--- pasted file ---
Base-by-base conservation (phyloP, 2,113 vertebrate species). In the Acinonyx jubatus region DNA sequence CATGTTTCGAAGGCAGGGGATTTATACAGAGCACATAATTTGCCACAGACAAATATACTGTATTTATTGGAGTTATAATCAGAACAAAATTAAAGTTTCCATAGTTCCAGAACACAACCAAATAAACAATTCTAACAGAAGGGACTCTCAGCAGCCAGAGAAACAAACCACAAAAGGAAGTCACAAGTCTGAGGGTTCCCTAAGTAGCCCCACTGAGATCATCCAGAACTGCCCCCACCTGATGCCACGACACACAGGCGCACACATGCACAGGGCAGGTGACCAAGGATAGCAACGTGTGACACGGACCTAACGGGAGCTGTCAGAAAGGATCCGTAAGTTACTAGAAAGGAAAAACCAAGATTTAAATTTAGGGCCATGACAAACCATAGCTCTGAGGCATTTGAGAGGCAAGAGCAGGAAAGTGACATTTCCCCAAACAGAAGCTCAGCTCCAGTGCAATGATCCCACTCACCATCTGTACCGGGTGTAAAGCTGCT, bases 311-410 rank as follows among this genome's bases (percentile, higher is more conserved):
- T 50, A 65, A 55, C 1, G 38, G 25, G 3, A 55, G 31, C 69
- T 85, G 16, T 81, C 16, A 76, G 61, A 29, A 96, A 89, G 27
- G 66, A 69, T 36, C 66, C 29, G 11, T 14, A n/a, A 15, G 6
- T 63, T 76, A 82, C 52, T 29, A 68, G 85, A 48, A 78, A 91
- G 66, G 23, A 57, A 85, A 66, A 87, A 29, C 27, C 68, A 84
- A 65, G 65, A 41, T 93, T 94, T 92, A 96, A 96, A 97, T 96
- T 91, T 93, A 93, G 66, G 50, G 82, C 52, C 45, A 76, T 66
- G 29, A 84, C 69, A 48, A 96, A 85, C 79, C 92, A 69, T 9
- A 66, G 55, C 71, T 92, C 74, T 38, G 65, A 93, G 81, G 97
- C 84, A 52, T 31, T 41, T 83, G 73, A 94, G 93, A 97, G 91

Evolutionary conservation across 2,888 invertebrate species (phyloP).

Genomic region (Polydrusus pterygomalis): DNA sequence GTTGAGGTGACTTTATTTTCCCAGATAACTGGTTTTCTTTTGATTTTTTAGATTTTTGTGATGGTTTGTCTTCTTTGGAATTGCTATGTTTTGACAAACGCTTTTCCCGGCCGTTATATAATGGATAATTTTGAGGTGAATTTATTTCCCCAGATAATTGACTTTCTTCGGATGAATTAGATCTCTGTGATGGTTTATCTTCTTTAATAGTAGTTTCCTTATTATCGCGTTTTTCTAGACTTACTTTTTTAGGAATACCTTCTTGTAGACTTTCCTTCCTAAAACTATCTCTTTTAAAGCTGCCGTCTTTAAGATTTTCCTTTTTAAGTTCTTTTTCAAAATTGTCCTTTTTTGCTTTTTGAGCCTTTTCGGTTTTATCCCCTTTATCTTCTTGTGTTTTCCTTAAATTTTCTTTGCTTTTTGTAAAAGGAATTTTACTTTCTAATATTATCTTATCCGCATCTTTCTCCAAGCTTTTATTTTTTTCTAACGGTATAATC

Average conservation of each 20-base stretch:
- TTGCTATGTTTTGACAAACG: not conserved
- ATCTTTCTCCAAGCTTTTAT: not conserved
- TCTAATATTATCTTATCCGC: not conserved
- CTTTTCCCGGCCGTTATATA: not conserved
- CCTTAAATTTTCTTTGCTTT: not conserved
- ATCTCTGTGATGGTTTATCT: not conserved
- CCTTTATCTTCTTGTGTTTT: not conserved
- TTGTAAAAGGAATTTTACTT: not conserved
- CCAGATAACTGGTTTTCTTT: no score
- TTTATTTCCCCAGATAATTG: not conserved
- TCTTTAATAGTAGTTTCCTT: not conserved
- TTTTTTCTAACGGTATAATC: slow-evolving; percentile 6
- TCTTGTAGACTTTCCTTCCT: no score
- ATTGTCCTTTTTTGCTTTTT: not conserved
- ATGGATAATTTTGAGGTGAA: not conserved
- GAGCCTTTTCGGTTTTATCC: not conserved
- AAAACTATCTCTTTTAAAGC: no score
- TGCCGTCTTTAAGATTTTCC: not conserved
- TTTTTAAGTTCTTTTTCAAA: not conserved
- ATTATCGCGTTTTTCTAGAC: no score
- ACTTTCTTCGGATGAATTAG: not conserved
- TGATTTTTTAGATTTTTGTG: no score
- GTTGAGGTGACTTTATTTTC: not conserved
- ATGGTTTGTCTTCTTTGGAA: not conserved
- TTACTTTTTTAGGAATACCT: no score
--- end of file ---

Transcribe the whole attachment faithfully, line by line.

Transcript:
Base-by-base conservation (phyloP, 2,113 vertebrate species). In the Acinonyx jubatus region DNA sequence CATGTTTCGAAGGCAGGGGATTTATACAGAGCACATAATTTGCCACAGACAAATATACTGTATTTATTGGAGTTATAATCAGAACAAAATTAAAGTTTCCATAGTTCCAGAACACAACCAAATAAACAATTCTAACAGAAGGGACTCTCAGCAGCCAGAGAAACAAACCACAAAAGGAAGTCACAAGTCTGAGGGTTCCCTAAGTAGCCCCACTGAGATCATCCAGAACTGCCCCCACCTGATGCCACGACACACAGGCGCACACATGCACAGGGCAGGTGACCAAGGATAGCAACGTGTGACACGGACCTAACGGGAGCTGTCAGAAAGGATCCGTAAGTTACTAGAAAGGAAAAACCAAGATTTAAATTTAGGGCCATGACAAACCATAGCTCTGAGGCATTTGAGAGGCAAGAGCAGGAAAGTGACATTTCCCCAAACAGAAGCTCAGCTCCAGTGCAATGATCCCACTCACCATCTGTACCGGGTGTAAAGCTGCT, bases 311-410 rank as follows among this genome's bases (percentile, higher is more conserved):
- T 50, A 65, A 55, C 1, G 38, G 25, G 3, A 55, G 31, C 69
- T 85, G 16, T 81, C 16, A 76, G 61, A 29, A 96, A 89, G 27
- G 66, A 69, T 36, C 66, C 29, G 11, T 14, A n/a, A 15, G 6
- T 63, T 76, A 82, C 52, T 29, A 68, G 85, A 48, A 78, A 91
- G 66, G 23, A 57, A 85, A 66, A 87, A 29, C 27, C 68, A 84
- A 65, G 65, A 41, T 93, T 94, T 92, A 96, A 96, A 97, T 96
- T 91, T 93, A 93, G 66, G 50, G 82, C 52, C 45, A 76, T 66
- G 29, A 84, C 69, A 48, A 96, A 85, C 79, C 92, A 69, T 9
- A 66, G 55, C 71, T 92, C 74, T 38, G 65, A 93, G 81, G 97
- C 84, A 52, T 31, T 41, T 83, G 73, A 94, G 93, A 97, G 91

Evolutionary conservation across 2,888 invertebrate species (phyloP).

Genomic region (Polydrusus pterygomalis): DNA sequence GTTGAGGTGACTTTATTTTCCCAGATAACTGGTTTTCTTTTGATTTTTTAGATTTTTGTGATGGTTTGTCTTCTTTGGAATTGCTATGTTTTGACAAACGCTTTTCCCGGCCGTTATATAATGGATAATTTTGAGGTGAATTTATTTCCCCAGATAATTGACTTTCTTCGGATGAATTAGATCTCTGTGATGGTTTATCTTCTTTAATAGTAGTTTCCTTATTATCGCGTTTTTCTAGACTTACTTTTTTAGGAATACCTTCTTGTAGACTTTCCTTCCTAAAACTATCTCTTTTAAAGCTGCCGTCTTTAAGATTTTCCTTTTTAAGTTCTTTTTCAAAATTGTCCTTTTTTGCTTTTTGAGCCTTTTCGGTTTTATCCCCTTTATCTTCTTGTGTTTTCCTTAAATTTTCTTTGCTTTTTGTAAAAGGAATTTTACTTTCTAATATTATCTTATCCGCATCTTTCTCCAAGCTTTTATTTTTTTCTAACGGTATAATC

Average conservation of each 20-base stretch:
- TTGCTATGTTTTGACAAACG: not conserved
- ATCTTTCTCCAAGCTTTTAT: not conserved
- TCTAATATTATCTTATCCGC: not conserved
- CTTTTCCCGGCCGTTATATA: not conserved
- CCTTAAATTTTCTTTGCTTT: not conserved
- ATCTCTGTGATGGTTTATCT: not conserved
- CCTTTATCTTCTTGTGTTTT: not conserved
- TTGTAAAAGGAATTTTACTT: not conserved
- CCAGATAACTGGTTTTCTTT: no score
- TTTATTTCCCCAGATAATTG: not conserved
- TCTTTAATAGTAGTTTCCTT: not conserved
- TTTTTTCTAACGGTATAATC: slow-evolving; percentile 6
- TCTTGTAGACTTTCCTTCCT: no score
- ATTGTCCTTTTTTGCTTTTT: not conserved
- ATGGATAATTTTGAGGTGAA: not conserved
- GAGCCTTTTCGGTTTTATCC: not conserved
- AAAACTATCTCTTTTAAAGC: no score
- TGCCGTCTTTAAGATTTTCC: not conserved
- TTTTTAAGTTCTTTTTCAAA: not conserved
- ATTATCGCGTTTTTCTAGAC: no score
- ACTTTCTTCGGATGAATTAG: not conserved
- TGATTTTTTAGATTTTTGTG: no score
- GTTGAGGTGACTTTATTTTC: not conserved
- ATGGTTTGTCTTCTTTGGAA: not conserved
- TTACTTTTTTAGGAATACCT: no score